How to Reference in Numeric Style


Numbering Each Source Individually

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    Place a number directly after listing the source. Numerical citations should be placed in sequence throughout the paper, starting with “1”. The citations should go directly after a mention of a source (e.g. “In his final publication, Foucault (16) claimed that…”) Format your numerical citations in round brackets, square brackets, or superscript.[1]

    • When referring to indirectly to a source, place the number at the end of your sentence. For instance, “Gender is a social construct perpetuated by social norms (3).”
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    Include page numbers when necessary. Add a page number to the in-text portion of your numeric citation if you’ve borrowed content from a specific part of a document. This may include using a table, picture, or diagram from a source, or borrowing a concept or argument specific to a certain part of a document. To reference multiple pages, use the abbreviation “pp.” instead of “p.”.[2]

    • For example, “The author made a comparison between modern photography and portrait painting (6, p. 47)…”
    • If the page numbers are listed in roman numerals, do not include the abbreviation “p.” or “pp.” in front of them.
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    Use the same citation number for the same source. Do not use more than one number for the same document. If you cite the same source more than once in a paper, re-use the number that you used initially. If you are referencing a different part of the text, indicate a page number or a section number.[3]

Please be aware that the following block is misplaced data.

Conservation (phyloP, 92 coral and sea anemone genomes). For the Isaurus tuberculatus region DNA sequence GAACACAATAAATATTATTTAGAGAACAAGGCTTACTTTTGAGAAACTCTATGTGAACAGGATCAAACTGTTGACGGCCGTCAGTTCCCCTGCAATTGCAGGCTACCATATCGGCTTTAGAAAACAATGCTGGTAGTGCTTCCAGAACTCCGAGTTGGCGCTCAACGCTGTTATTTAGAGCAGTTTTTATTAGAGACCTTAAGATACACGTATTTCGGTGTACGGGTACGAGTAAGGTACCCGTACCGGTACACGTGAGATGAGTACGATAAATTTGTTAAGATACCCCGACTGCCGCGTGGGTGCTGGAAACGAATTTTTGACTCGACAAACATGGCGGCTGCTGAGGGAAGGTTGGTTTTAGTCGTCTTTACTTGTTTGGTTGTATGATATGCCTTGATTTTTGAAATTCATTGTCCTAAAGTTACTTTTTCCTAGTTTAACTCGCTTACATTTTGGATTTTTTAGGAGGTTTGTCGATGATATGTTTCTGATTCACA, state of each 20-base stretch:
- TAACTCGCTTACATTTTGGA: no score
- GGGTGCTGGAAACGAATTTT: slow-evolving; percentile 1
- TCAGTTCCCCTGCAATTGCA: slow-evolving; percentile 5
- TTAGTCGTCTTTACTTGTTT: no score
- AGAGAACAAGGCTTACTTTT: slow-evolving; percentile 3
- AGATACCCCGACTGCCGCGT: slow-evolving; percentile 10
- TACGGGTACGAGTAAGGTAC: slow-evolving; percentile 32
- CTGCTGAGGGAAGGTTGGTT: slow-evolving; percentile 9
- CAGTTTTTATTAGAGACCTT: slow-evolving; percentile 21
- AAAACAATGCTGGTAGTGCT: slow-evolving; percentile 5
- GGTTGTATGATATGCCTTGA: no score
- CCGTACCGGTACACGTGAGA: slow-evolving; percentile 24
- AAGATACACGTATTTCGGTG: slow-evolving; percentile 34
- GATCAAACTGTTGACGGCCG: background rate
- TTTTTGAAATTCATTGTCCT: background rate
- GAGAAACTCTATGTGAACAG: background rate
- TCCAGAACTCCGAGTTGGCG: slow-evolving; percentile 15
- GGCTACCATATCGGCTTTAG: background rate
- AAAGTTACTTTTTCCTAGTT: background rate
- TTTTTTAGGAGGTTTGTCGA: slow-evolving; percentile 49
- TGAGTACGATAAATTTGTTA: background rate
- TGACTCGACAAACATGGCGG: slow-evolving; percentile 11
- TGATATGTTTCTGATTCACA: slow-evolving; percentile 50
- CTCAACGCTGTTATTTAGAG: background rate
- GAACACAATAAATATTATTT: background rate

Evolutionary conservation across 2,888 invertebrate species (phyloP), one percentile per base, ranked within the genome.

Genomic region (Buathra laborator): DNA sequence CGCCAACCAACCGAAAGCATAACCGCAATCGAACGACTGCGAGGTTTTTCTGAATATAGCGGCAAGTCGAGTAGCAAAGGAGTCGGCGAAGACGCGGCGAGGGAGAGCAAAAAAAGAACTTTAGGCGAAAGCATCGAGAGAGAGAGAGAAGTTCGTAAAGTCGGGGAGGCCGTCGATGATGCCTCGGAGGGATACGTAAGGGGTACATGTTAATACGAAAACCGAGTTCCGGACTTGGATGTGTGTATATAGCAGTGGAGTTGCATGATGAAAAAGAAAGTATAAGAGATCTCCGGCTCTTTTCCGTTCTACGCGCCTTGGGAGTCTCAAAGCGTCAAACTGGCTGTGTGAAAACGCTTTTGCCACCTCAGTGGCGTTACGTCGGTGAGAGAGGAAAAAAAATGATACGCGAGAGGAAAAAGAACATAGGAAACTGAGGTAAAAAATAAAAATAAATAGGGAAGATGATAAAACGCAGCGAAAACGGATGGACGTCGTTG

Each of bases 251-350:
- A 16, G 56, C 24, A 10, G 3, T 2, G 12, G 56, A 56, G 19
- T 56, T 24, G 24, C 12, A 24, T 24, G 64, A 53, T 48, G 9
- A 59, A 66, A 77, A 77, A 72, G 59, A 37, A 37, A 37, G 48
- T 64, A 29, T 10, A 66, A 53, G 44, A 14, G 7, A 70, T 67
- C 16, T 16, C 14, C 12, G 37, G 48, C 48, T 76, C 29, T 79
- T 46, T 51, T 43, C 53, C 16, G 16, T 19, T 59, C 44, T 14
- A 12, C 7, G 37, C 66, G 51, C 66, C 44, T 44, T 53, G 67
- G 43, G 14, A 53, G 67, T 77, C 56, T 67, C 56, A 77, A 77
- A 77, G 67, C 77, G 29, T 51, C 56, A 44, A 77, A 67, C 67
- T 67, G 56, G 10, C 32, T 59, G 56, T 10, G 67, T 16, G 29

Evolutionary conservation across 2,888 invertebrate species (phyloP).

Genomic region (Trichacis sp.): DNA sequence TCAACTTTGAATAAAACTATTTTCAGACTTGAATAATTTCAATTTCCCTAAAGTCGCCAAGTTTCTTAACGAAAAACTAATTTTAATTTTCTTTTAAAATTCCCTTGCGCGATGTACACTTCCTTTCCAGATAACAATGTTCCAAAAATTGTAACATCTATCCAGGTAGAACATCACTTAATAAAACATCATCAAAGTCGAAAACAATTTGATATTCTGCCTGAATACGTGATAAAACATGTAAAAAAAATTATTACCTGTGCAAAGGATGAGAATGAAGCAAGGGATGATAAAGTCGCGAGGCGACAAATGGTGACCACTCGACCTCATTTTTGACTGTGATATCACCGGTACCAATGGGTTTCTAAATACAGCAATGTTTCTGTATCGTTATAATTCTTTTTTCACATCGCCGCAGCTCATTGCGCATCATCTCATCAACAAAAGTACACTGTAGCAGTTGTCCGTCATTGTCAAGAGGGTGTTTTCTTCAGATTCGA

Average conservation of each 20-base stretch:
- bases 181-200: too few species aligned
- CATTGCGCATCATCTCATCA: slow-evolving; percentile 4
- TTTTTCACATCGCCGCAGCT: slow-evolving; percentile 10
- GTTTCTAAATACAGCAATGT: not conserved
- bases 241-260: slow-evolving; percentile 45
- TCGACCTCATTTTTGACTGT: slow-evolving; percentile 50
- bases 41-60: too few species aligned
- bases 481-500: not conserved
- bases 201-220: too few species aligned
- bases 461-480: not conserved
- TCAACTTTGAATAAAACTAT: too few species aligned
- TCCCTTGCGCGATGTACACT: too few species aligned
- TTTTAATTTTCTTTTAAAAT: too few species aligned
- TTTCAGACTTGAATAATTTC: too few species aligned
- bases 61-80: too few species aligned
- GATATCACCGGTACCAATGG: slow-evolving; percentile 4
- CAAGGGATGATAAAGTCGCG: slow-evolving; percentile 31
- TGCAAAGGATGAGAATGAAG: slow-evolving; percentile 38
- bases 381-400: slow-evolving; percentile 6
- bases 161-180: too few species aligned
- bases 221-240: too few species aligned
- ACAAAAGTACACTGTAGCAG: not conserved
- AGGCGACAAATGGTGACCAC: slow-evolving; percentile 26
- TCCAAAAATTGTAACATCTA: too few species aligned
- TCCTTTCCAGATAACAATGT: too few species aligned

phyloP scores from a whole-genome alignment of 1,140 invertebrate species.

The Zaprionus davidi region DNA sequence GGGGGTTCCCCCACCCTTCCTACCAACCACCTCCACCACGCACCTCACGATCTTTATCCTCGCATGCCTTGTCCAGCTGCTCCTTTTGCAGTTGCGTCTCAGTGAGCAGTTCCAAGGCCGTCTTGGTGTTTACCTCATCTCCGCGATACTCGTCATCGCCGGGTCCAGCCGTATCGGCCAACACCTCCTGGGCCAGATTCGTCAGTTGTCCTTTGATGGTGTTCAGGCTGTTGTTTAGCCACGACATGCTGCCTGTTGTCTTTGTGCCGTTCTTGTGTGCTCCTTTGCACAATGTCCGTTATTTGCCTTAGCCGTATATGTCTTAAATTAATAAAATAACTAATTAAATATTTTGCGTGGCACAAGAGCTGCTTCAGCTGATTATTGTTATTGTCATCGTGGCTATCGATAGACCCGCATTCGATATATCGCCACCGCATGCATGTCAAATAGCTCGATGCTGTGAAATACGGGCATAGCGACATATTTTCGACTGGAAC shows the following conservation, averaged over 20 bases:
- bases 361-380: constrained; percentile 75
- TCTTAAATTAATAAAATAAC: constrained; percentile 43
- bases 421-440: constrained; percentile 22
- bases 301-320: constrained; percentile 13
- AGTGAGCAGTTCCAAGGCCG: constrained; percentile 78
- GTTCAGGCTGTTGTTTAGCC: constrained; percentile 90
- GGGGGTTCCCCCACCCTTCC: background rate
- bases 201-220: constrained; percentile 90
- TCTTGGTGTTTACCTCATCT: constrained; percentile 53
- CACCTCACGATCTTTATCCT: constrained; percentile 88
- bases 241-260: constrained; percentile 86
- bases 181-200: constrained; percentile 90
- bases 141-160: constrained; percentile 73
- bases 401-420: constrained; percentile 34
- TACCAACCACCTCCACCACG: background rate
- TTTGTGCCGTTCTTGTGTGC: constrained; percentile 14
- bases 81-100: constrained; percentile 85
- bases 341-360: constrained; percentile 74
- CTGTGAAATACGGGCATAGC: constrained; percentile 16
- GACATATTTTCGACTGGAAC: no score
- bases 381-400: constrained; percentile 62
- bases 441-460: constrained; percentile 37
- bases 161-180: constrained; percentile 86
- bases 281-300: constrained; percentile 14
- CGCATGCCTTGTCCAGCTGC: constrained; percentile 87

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    Group together multiple citations. If you cite more than one source in the same sentence, there are two options for how to format it. Group the citation numbers together by placing the numbers in the same set of brackets, separated by commas. Alternatively, present each citation number in its own set of brackets, and separate these individual citations with commas.[4]

    • For instance, write either “Several recent studies [3,5,6] have suggested that…” or “Several recent studies [3], [5], [6] have suggested that…”.
    • If you are using superscript for your numeric citations, place the citation numbers together, separated by commas.[5]
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    Put quotation marks around direct quotations. Indicate direct quotes from a source clearly, with quotation marks. If you are inserting a long quote (more than four sentences) into your text, indent the block quotation. Avoid using overly long quotes unless they are directly pertinent to your paper.[6]

    • E.g., “McLuhan wrote, “the medium is the message” (12)…”.


Source: wikihow. com

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